Tuesday, April 29, 2008

Do you Squidoo?

One of the ways I'm trying to earn a little extra money online is by creating Squidoo lenses on some topics that interest me. Check them out:

Frugal Living
Earn Money Online
Click to donate

Do you have a squidoo lens? Let me know, so I can Squidroll you.

Monday, April 28, 2008

Off the personal finance wagon: a confession

I have a confession to make: I've fallen off of the personal finance wagon.

When I look at my posts from last summer, I see a young woman who had financial goals and plans, who had a system for tracking expenses, who made extra debt payments. I see someone in control of her finances.

How is it that now, with more money to my name, I'm so much less in control?

Over the past couple of months

  • I haven't made a single extra debt repayment. My stated goal when I got started was to pay down my debt, and somehow that has just gotten completely lost in the course of my life.

  • I haven't made a budget. This is probably part of the reason I haven't seen the money that should have gone to debt reduction. All the money comes in, all the money goes out. Any money I "save" with grocery coupons or by cutting my electric bill just seems to disappear into the cash flow.

  • I haven't tracked my expenses. Not only haven't I budgeted for my monthly expenses, I really couldn't even tell you what they are. Have I cut my electric bill? I have no metric for comparison.

I'm sure there are many other ways in which I've lost control of my monthly finances, but I'm not even organized enough to know what they are. And yet . . . and yet. . . in a saner, more financially literate frame of mind, I set up a few idiot-proof systems for myself, so that despite all this, I'm better off than I was a year ago. I started investing in my 403(b) to the match, I set up and autodraft to a high interest savings account (for my summer emergency fund) and another autodraft to a mutual fund. I switched my student loan repayment plan from extended to standard. My money is doing what it needs to do.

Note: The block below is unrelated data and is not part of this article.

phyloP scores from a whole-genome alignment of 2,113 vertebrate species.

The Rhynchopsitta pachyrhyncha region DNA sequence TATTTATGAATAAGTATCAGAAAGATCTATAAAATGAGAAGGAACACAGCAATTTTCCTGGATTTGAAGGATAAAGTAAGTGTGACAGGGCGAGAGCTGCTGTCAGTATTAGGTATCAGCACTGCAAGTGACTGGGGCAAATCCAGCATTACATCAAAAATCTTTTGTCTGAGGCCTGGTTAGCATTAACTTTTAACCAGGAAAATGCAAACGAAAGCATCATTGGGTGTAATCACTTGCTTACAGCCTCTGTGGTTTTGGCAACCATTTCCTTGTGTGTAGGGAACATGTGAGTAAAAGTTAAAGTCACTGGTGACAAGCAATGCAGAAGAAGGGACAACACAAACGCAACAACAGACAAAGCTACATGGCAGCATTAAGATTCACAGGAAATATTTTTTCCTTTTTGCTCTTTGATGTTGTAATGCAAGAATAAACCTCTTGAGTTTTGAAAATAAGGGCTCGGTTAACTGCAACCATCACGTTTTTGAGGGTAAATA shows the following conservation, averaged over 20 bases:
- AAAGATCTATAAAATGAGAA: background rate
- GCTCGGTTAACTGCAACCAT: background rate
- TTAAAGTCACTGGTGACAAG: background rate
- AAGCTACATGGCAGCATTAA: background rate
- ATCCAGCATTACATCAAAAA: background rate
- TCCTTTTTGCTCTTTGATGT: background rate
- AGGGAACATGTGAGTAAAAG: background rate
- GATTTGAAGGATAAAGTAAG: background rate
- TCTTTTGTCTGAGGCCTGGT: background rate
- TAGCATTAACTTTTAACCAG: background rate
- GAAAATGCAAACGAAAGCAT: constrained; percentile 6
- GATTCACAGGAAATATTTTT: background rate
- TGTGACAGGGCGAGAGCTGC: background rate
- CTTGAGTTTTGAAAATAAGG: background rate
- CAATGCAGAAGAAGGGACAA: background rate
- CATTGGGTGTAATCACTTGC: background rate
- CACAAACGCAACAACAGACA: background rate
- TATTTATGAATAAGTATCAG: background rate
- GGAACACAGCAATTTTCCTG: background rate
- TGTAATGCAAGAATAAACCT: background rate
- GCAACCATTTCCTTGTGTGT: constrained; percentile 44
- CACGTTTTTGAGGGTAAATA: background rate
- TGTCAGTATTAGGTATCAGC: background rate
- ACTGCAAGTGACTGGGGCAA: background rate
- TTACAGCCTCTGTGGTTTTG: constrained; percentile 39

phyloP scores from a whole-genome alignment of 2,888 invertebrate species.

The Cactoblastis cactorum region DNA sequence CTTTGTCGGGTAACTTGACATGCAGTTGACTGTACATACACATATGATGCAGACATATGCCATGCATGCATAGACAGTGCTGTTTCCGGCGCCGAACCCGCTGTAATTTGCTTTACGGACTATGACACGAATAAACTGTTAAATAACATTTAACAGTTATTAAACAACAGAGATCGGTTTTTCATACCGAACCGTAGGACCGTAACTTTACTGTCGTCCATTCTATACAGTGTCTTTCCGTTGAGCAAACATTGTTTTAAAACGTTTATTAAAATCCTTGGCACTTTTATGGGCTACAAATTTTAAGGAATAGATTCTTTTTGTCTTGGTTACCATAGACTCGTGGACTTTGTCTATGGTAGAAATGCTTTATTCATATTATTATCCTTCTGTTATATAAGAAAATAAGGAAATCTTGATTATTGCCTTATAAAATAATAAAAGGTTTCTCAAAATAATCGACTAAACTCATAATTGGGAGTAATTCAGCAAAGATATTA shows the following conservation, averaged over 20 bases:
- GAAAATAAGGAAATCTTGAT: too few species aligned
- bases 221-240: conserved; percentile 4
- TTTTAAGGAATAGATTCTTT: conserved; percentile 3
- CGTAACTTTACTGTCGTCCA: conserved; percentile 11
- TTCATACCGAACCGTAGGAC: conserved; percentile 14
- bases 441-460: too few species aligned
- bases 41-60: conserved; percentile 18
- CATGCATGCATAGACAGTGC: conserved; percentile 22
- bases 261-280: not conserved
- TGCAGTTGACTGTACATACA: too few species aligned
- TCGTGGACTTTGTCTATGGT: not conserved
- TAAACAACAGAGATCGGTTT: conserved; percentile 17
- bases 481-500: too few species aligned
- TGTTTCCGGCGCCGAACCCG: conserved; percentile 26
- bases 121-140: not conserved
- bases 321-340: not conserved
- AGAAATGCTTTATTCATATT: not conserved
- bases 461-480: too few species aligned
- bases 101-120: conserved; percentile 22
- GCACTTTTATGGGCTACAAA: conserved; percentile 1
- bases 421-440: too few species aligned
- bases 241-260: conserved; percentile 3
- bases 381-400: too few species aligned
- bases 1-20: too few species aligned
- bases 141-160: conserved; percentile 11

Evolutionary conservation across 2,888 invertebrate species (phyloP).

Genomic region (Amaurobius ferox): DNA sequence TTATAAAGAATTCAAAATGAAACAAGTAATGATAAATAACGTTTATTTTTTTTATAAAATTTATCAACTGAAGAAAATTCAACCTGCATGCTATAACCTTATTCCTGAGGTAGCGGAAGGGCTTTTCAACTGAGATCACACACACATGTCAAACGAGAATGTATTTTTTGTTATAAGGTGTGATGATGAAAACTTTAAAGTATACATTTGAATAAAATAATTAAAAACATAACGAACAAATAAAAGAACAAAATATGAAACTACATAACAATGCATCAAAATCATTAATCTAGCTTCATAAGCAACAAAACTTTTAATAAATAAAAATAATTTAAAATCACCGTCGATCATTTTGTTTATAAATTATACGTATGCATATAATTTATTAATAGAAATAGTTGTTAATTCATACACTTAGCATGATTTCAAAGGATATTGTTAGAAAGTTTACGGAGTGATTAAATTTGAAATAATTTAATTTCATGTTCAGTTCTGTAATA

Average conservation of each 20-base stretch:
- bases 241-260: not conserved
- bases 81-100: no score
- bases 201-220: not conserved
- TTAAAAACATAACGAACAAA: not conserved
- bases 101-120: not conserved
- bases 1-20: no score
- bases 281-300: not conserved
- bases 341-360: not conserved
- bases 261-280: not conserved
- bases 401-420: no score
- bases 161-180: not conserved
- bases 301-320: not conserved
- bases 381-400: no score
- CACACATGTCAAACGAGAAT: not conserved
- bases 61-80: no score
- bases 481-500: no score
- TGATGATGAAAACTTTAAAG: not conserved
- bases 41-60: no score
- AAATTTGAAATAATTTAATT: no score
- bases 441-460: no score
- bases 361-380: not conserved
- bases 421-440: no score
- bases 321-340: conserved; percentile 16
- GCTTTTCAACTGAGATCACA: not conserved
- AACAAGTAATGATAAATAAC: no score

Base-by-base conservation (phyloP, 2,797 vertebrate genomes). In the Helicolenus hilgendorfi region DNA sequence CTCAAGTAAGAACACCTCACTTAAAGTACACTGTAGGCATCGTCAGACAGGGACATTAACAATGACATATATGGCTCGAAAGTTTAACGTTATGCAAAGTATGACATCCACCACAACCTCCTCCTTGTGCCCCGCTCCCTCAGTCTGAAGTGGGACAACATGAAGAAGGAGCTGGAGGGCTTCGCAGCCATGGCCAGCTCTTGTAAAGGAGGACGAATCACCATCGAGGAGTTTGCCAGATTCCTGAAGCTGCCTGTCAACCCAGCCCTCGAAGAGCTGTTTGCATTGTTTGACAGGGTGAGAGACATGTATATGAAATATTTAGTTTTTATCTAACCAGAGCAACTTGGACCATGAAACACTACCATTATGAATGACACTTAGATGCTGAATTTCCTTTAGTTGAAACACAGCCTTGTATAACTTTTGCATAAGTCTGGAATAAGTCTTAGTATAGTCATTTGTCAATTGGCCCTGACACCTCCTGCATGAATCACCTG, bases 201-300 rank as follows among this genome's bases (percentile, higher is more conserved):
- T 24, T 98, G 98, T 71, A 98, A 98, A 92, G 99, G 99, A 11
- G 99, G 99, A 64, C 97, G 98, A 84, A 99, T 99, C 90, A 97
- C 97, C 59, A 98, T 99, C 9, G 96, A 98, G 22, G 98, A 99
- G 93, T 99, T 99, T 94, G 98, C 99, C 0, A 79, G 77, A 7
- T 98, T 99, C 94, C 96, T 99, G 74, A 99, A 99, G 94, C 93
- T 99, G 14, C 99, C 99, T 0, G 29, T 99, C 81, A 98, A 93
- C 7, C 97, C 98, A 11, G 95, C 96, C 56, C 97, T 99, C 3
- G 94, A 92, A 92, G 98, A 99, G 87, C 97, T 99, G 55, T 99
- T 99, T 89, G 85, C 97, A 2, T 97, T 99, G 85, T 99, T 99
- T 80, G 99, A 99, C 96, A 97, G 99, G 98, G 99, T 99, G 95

But I'm not. I feel like I'm completely out of control when it comes to my finances. It's not a lack of money so much as a lack of a system. I want to get back to where I was last year, when I could discourse intelligently on interest rates, but I just feel so overwhelmed and behind that I don't know where to begin.

Help please?

How to grocery coupon - Week 1

I thought I'd launch a short series of posts on how I use grocery coupons to my best advantage to reduce my budget. Without further adieu:

Week 1


-If you have not already, set a weekly grocery budget. For now, set this at the level you have previously been spending. We’ll decrease it later.

-Tighten your belt a little bit. Aim to eliminate about $10 worth of luxuries from your budget for this week. This is not forever, it’s just to get you started and to free up some money for “investment purchases.” Consider eliminating one meal out, 2 convenience meals, or 2-3 meat meals to free up this $10. This $10 will be a strictly stockpiling budget. Do not dip into it for other things.

-Make a list of items that you buy every week or that you must have in your pantry. This will be your initial stockpile list.